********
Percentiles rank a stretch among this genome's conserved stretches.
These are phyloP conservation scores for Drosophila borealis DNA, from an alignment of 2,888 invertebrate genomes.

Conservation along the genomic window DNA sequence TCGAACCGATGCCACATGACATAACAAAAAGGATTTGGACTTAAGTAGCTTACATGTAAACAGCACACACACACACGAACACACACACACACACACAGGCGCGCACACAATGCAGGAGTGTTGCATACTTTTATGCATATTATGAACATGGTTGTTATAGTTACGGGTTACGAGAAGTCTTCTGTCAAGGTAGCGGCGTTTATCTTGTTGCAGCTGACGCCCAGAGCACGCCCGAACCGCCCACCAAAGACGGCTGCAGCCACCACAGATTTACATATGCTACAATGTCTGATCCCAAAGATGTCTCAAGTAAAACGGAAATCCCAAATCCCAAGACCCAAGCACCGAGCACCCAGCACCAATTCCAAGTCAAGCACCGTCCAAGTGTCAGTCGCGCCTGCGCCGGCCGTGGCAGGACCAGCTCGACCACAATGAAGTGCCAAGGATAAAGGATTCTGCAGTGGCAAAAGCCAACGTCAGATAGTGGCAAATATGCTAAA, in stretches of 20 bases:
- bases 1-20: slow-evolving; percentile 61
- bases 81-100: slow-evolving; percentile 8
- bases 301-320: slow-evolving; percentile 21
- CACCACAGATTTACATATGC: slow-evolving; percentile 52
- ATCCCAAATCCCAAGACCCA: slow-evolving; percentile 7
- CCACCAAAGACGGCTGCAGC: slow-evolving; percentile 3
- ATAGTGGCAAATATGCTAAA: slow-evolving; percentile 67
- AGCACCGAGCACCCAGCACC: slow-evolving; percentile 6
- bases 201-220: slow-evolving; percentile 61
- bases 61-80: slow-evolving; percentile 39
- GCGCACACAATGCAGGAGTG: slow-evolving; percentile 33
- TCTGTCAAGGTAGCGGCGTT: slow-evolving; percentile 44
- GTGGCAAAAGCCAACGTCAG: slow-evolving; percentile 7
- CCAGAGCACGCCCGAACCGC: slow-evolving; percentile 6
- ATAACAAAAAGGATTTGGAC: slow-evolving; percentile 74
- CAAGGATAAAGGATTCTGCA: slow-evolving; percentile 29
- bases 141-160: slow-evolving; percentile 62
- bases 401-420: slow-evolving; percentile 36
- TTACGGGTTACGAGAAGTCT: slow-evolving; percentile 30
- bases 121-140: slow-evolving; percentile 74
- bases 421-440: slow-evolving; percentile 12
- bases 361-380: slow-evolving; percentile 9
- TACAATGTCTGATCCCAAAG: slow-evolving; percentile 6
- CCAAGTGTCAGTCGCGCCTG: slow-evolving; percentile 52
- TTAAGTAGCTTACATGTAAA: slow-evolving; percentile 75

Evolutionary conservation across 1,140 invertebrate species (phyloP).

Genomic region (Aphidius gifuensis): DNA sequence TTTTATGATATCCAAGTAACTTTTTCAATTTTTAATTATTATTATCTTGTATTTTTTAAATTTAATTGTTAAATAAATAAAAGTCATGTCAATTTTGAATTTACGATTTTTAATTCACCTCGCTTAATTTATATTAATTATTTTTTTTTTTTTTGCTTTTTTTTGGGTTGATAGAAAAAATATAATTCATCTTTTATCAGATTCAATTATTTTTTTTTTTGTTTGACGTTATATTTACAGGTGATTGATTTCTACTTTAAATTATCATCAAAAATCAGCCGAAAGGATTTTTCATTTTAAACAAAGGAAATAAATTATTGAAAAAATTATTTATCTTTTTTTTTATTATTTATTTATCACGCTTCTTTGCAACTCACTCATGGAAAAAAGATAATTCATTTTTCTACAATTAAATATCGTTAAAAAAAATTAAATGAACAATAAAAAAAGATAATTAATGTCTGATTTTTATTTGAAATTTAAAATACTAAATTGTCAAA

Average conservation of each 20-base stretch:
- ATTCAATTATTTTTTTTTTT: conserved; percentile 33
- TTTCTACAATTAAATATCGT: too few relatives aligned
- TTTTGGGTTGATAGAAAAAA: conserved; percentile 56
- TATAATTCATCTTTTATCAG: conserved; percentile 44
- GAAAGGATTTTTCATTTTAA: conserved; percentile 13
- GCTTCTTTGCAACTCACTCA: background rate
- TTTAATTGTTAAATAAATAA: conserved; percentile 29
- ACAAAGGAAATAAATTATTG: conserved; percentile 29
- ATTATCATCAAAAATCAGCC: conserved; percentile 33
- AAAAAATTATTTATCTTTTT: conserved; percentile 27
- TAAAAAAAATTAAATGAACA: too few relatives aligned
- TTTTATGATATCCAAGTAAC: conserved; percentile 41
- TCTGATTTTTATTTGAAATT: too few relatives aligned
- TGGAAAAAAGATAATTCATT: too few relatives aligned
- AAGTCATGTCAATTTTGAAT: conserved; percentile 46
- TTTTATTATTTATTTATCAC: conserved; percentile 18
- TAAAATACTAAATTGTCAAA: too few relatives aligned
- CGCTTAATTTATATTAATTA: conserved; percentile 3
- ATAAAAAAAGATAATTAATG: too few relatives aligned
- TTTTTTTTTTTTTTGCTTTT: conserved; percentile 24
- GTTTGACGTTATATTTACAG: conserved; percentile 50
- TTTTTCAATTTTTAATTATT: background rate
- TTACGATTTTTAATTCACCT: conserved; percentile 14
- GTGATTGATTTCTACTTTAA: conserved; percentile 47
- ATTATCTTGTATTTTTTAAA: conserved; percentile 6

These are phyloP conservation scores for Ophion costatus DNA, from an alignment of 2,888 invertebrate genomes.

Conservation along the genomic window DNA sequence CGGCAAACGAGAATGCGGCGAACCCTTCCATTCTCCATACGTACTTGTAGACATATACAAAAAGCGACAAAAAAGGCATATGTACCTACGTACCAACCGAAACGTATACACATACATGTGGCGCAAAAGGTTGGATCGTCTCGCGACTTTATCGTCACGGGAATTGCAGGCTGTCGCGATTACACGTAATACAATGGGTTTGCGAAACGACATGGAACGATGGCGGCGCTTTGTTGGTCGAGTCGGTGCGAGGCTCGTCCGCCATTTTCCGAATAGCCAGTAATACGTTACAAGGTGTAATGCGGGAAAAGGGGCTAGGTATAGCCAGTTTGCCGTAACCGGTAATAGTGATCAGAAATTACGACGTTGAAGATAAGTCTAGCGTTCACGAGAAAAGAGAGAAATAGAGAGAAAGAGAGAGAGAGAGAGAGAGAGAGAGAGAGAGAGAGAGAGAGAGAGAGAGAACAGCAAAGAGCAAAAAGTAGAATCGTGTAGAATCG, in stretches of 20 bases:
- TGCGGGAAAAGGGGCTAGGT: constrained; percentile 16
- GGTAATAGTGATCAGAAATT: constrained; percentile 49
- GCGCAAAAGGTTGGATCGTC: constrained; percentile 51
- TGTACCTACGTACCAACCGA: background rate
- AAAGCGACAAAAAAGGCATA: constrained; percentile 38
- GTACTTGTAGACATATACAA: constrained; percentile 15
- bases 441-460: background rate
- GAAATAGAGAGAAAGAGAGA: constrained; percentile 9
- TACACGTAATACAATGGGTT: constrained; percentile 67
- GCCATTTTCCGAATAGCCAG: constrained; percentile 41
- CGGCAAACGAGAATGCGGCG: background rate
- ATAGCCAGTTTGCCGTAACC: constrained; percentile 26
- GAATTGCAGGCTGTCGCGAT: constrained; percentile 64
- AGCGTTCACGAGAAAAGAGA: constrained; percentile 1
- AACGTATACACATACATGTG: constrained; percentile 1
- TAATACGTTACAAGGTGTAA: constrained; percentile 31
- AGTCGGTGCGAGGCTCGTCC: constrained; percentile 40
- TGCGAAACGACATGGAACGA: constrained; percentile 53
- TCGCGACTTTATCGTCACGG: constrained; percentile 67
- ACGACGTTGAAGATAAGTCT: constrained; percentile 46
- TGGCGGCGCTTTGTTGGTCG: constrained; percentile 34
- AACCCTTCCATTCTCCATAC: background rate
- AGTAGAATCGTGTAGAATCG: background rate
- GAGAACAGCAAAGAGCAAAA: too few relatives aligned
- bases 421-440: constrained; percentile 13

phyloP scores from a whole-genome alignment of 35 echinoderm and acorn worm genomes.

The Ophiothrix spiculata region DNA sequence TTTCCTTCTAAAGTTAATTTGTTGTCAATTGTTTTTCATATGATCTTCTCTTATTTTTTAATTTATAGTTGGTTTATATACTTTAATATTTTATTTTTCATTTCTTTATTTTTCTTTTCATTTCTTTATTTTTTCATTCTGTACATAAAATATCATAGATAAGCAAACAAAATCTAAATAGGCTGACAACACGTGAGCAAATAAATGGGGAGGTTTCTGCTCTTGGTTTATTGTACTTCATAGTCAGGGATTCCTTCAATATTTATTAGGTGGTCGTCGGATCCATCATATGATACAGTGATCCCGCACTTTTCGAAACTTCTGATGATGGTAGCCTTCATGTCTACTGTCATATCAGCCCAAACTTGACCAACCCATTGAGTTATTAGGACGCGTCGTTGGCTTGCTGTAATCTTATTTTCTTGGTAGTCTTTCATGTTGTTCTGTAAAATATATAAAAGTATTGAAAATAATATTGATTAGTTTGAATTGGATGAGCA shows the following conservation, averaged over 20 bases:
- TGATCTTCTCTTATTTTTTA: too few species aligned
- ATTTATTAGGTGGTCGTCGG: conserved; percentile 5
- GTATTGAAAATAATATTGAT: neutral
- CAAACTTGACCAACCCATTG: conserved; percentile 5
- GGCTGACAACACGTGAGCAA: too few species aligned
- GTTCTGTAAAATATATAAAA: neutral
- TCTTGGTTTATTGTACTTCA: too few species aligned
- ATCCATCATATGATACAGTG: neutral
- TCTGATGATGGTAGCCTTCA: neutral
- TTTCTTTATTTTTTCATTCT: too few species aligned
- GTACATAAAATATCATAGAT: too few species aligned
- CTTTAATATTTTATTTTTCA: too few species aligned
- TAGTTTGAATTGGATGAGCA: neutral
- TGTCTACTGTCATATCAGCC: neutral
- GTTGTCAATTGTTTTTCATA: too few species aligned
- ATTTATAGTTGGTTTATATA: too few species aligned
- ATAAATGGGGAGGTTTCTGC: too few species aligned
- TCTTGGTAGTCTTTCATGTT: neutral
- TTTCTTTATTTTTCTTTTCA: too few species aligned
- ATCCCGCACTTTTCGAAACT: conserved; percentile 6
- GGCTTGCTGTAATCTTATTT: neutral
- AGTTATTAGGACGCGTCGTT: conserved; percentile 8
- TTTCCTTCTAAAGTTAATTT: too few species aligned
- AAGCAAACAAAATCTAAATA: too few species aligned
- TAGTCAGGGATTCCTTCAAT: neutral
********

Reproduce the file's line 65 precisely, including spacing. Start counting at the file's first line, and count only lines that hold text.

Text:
- bases 441-460: background rate